Do You Hill Up Your Potatos?
A few of last year’s potatoes decided to reshoot in the bed that I wanted to grow corn this year. I dug them out to see if there were any potatoes worth salvaging. Unfortunately the bed was quite hard and the potatos had a hard job growing into the soil, they just grew little ones on top.
When I saw the plants and their root system I was quite pleased and thought that the photos would make it easier to see how the potato sends out laterals from the main stem. If they find a suitable environment, they grow a potato from that lateral. Optimum growing conditions for potatoes is the mallee country in Victoria and South Australia. The soil is quite sandy and this allows the potato laterals to creep out through the sand easily and then grow a potato.
It is difficult for the potato to flourish in heavy clay soil. If this is your soil, you are better off to grow them in big mounds, or hay bales above the ground. Search for a copy of Esther Dean’s No Dig Gardening.
In this picture you can see the laterals that grow from the stem of the plant. If you look closely you will see that the laterals are attached to a small potato that is growing on the end. If the soil wasn’t as compacted the laterals would have grown much longer and gained more space for the potato to grow. When they are growing in light sandy soils or in a bed of compost or similar, you can “bandicoot” some potatoes as they grow. A bandicoot is a small Australian marsupial that digs and forages for food. Bandicoots are known to dig up potatos.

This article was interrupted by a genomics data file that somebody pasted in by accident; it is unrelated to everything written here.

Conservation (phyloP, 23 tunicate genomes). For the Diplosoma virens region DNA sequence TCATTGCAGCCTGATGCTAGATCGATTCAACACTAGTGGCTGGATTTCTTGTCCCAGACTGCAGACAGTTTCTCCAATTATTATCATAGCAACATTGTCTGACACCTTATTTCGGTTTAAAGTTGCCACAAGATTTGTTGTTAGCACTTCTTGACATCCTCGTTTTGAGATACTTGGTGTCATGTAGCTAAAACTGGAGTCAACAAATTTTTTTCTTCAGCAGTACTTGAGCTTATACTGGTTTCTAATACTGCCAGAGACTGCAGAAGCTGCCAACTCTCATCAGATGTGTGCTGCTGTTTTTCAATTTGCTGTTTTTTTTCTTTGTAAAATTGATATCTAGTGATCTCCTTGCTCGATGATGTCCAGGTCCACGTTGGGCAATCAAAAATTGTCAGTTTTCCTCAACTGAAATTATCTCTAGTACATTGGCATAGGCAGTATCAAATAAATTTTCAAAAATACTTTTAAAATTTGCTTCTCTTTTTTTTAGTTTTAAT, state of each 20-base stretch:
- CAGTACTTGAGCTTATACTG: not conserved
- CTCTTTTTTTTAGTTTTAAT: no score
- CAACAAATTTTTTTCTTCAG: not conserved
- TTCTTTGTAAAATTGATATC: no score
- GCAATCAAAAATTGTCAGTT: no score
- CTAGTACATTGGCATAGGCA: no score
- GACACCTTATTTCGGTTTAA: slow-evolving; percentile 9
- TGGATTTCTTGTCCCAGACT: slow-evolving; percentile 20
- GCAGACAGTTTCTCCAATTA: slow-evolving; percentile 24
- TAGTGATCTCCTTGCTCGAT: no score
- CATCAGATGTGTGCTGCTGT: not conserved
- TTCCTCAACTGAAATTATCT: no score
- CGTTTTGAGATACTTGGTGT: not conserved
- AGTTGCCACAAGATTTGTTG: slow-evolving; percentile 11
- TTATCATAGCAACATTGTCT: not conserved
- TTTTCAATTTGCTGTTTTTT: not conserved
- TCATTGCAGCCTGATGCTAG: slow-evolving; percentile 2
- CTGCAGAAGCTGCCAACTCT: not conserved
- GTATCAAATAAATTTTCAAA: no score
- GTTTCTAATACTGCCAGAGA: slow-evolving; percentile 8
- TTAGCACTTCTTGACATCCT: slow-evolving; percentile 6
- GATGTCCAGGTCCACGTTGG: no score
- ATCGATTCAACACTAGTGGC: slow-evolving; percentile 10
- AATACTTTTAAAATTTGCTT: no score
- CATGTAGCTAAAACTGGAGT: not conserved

All Hilled Up
I am hilling these potatoes as they grow. The mound they are in is now about two feet (60cm) above the garden bed level. I planted the seed potatoes in the garden bed and as the stems grew, I moved some compost and kept pushing it up around them. The compost is fairly light and not compacted at all which should make it quite easy for potatoes to grow into it. That’s the theory. Time will tell if it is successful or not.
The dripper lines are at the bottom where the seed potatos were planted. I figured that the compost on top would prevent evaporation and that any excess moisture would probably wick up through the mound.
Potatos are harvested after flowering and when the tops have died off. Commercial growers usually spray the potatoes with a herbicide to kill the tops and make them wither. They find it easier to harvest if the top growth has all withered and shrivelled. It makes it easier on their machinery if they don’t have any fibrous material clogging it up. It also means that they can harvest earlier than if they waited for the tops to die naturally. You just don’t know how many chemicals you are ingesting when you rely solely on out food suppliers.